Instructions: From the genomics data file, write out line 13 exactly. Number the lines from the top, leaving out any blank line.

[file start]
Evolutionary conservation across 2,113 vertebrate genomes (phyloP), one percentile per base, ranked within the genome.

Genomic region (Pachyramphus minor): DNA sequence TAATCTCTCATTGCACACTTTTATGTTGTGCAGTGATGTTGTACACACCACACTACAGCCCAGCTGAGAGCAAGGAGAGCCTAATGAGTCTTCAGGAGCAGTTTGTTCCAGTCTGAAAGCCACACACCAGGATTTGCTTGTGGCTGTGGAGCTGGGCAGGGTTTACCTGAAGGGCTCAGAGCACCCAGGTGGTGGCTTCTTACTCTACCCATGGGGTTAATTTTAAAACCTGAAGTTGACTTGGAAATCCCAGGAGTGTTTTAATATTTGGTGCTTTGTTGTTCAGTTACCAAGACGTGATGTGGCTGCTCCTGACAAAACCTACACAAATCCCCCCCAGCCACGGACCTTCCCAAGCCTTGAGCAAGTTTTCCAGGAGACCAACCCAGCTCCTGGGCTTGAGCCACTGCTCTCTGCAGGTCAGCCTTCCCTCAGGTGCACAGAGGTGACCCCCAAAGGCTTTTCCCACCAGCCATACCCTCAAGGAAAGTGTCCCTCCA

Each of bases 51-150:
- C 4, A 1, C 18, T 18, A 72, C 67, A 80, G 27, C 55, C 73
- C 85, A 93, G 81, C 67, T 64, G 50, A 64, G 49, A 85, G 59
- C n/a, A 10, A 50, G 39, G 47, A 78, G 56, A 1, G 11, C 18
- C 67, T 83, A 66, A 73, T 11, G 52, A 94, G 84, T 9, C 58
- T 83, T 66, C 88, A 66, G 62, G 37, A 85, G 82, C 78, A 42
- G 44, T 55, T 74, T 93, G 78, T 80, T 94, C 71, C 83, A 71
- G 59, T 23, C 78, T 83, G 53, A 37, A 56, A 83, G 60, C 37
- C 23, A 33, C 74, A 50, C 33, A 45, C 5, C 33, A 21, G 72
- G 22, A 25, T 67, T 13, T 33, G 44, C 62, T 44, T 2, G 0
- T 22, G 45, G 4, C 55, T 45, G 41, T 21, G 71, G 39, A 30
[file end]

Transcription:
- T 22, G 45, G 4, C 55, T 45, G 41, T 21, G 71, G 39, A 30